What is Normal Aging?
The aging process happens during an individual’s lifespan. We are all involved in this process and none can escape it. When one is young, aging is associated with growth, maturation, and discovery. Many human abilities peak before age 30, while other abilities continue to grow through life. The great majority of those over age 65 today are healthy, happy and fully independent. In spite of this, some individuals begin to experience changes that are perceived as signs of deterioration or decline. We must try to forget the stereotypes and look at older individuals as unique individuals, each with a particular set of resources and challenges.
The changes aging individuals experience are not necessarily harmful. With age, hair thins and turns gray. Skin thins, becomes less elastic, and sags. There is a slowing down of functions which goes forward throughout adulthood – loss of function of bodily organs. In the gastrointestinal system, for example, production of digestive enzymes diminishes, reducing the body’s ability to break down and absorb the nutrition from food. Some of these losses may not be noticeable until later life.
Scientists theorize that aging likely results from a combination of many factors. Genes, lifestyle, and disease can all affect the rate of aging. Studies have indicated that people age at different rates and in different ways. Normal aging brings about the following changes:
- Eyesight – loss of peripheral vision and decreased ability to judge depth. Decreased clarity of colors (for example, pastels and blues).
- Hearing – loss of hearing acuity, especially sounds at the higher end of the spectrum. Also, decreasing ability to distinguish sounds when there is background noise.
- Taste – decreased taste buds and saliva.
- Touch and Smell – decreased sensitivity to touch and ability to smell.
- Arteries – stiffen with age. Additionally, fatty deposits build up in your blood vessels over time, eventually causing arteriosclerosis (hardening of the arteries).
- Bladder – increased frequency in urination.
- Body Fat – increases until middle age, stabilizes until later in life, then decreases. Distribution of fat shifts – moving from just beneath the skin to surround deeper organs.
- Bones – somewhere around age 35, bones lose minerals faster than they are replaced.
- Brain – loses some of the structures that connect nerve cells, and the function of the cells themselves is diminished. “Senior moments” increase.
- Heart – is a muscle that thickens with age. Maximum pumping rate and the body’s ability to extract oxygen from the blood both diminish with age.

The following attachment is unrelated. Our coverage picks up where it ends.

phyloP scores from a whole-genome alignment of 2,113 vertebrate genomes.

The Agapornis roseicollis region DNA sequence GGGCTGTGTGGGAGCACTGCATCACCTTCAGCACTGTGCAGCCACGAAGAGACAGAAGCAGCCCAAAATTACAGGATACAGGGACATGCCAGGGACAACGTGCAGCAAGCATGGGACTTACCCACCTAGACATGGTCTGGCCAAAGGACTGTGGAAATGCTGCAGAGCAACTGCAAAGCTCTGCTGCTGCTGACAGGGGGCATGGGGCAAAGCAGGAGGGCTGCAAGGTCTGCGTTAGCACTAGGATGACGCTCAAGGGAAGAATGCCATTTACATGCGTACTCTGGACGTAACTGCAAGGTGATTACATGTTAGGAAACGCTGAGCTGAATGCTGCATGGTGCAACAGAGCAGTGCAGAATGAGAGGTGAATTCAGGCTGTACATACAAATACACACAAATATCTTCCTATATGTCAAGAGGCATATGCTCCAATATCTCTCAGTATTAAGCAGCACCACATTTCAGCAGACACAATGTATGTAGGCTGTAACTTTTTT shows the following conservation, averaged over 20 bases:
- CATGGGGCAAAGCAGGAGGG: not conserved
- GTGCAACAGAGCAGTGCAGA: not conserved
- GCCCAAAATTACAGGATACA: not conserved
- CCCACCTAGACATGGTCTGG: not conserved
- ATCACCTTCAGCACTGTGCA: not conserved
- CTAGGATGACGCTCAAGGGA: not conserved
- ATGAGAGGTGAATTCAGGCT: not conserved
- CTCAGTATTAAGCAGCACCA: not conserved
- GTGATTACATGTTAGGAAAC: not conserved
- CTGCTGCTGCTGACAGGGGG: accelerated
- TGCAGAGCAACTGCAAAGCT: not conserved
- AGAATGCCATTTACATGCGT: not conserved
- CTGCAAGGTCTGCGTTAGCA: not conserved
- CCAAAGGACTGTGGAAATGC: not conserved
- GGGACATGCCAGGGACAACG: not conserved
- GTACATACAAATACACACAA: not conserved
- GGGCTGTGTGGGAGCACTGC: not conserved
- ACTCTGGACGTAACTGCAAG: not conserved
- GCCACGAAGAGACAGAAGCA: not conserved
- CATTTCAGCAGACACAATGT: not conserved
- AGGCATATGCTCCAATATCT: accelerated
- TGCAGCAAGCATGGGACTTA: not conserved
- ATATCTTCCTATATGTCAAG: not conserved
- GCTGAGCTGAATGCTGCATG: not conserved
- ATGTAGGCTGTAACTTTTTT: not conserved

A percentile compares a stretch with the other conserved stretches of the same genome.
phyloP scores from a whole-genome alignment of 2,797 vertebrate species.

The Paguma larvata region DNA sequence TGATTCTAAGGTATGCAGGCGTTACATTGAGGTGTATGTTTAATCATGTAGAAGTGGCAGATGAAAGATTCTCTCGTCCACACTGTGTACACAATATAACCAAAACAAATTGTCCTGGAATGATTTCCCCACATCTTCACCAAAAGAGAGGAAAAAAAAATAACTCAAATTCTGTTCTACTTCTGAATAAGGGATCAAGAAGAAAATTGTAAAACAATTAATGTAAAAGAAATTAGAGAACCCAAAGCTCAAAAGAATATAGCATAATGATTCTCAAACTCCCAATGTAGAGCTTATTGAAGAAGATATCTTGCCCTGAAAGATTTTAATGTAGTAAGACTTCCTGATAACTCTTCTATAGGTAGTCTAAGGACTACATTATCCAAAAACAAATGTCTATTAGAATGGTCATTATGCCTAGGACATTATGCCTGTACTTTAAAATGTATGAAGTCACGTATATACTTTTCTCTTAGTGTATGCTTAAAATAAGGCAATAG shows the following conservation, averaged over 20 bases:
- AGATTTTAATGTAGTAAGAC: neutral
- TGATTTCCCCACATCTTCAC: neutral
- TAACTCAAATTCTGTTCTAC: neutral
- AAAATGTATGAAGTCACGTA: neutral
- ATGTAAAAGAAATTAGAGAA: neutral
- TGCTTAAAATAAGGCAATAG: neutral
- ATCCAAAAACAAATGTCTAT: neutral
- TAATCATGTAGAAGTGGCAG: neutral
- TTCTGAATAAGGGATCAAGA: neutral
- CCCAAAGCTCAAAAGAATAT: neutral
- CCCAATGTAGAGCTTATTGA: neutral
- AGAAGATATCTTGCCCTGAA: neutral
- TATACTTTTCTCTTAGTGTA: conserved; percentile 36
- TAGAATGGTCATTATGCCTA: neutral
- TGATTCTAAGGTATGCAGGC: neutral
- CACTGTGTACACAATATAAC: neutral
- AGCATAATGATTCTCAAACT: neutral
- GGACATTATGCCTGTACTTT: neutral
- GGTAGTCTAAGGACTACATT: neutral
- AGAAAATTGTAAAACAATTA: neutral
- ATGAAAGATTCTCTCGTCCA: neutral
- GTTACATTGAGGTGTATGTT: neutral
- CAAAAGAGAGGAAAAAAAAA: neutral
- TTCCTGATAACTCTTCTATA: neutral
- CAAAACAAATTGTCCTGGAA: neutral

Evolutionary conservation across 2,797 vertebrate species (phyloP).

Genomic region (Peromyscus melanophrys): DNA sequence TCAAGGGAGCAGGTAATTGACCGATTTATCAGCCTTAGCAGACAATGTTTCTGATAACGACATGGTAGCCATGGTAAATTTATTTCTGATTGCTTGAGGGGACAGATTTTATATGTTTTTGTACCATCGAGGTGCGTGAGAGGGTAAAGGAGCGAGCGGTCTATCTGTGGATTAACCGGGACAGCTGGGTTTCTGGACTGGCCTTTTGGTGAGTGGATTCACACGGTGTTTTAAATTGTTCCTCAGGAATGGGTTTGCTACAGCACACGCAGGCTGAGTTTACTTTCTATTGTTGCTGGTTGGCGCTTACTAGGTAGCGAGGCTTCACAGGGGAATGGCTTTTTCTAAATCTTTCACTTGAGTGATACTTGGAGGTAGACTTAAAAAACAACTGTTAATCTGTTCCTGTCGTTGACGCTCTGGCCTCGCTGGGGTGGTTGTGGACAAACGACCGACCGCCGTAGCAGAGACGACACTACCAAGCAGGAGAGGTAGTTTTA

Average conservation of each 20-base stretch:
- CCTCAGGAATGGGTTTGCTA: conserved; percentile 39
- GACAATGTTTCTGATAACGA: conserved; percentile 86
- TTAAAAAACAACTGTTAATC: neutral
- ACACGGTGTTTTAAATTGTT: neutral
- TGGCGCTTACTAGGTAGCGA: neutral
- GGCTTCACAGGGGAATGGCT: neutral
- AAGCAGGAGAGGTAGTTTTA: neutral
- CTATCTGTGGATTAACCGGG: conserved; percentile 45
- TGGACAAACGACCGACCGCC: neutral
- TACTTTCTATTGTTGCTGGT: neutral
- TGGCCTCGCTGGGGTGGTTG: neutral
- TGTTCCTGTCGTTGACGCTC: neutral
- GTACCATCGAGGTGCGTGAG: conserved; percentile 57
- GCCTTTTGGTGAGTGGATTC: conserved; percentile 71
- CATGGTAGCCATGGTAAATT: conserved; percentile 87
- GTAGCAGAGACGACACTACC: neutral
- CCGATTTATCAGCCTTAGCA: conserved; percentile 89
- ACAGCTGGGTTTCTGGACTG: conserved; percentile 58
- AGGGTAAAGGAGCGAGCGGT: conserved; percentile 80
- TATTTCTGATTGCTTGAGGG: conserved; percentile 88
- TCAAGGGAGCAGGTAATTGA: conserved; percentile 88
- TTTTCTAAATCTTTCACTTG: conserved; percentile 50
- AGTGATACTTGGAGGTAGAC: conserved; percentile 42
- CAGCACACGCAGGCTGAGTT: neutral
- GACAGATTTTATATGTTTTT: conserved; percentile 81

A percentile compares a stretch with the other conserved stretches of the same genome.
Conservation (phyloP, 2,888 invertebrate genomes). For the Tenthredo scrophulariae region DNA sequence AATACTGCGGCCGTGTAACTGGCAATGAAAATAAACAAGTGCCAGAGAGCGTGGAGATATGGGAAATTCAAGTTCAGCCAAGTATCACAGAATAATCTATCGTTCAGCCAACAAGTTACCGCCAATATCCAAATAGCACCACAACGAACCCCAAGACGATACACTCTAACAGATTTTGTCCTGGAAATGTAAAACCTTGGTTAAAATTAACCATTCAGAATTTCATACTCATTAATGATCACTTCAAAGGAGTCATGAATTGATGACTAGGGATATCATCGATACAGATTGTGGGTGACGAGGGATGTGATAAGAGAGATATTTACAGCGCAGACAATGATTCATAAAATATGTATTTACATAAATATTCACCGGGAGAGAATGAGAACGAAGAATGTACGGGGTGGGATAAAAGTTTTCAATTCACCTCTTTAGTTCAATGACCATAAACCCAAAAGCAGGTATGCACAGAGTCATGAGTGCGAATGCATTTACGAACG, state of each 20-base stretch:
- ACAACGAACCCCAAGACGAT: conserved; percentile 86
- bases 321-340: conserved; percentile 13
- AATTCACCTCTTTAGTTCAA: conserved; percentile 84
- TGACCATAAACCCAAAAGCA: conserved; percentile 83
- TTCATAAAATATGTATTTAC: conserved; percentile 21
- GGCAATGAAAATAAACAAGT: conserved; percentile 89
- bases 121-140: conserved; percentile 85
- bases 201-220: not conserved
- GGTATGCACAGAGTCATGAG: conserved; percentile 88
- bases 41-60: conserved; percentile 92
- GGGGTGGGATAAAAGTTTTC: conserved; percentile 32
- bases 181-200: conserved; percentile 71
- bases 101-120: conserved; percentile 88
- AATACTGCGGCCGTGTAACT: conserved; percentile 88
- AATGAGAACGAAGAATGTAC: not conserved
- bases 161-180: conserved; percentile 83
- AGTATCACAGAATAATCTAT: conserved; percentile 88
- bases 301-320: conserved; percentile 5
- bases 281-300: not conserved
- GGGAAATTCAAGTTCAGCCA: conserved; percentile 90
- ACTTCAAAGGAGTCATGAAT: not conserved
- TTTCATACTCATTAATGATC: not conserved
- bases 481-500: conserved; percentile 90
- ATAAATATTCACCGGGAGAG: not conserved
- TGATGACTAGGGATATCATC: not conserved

- Kidneys – shrink and become less efficient.
- Lungs – somewhere around age 20, lung tissue begins to lose its elasticity, and rib cage muscles shrink progressively. Maximum breathing capacity diminishes with each decade of life.
- Metabolism – medicines and alcohol are not processed as quickly. Prescription medication requires adjustment. Reflexes are also slowed while driving, therefore an individual might want to lengthen the distance between him and the car in front and drive more cautiously.
- Muscles – muscle mass decline, especially with lack of exercise.
- Skin – nails grow more slowly. Skin is more dry and wrinkled. It also heals more slowly.
- Sexual Health – Women go through menopause, vaginal lubrication decreases and sexual tissues atrophy. In men, sperm production decreases and the prostate enlarges. Hormone levels decrease.
The aging process also brings social and emotional change and loss into our lives. Inevitably, as we age, older relatives die, then some of our friends may grow frail and die, then loss of a spouse affects many. Physical losses and social losses that can accompany aging may be very difficult emotionally. Grief and sadness are normal reactions to such situations, and we cannot stamp out these reactions in ourselves or our older relatives. Just as the physical losses of later life can be compensated for, so can the social and emotional losses be overcome.
The physical aging process can be influenced in a variety of ways. Excess capacity is built into the human system. The bulk of the changes that take place over the years can be strongly affected by exercise levels and other lifestyle characteristics. People who live in areas with especially long life expectancy have the following characteristics, apart from hereditary or genetic influences:
- Dietary and Nutritional Factors – diets tend to be low in animal fats and high in vegetables and whole grains.
- Moderate Consumption of Alcohol – some alcohol is consumed, although alcoholism is uncommon.
- Physical Activity Throughout Life
- Sexual Activity Continues in Later Years – sexually active and free to express themselves in this way.
- Social Involvement – respected and valued and remain in community life.
- Physical Environment – challenging and free from pollutants.
In general, the lessons are clear. Regular physical activity, a balanced diet, social involvement, moderate or no drinking, and no smoking, can significantly decelerate the aging process.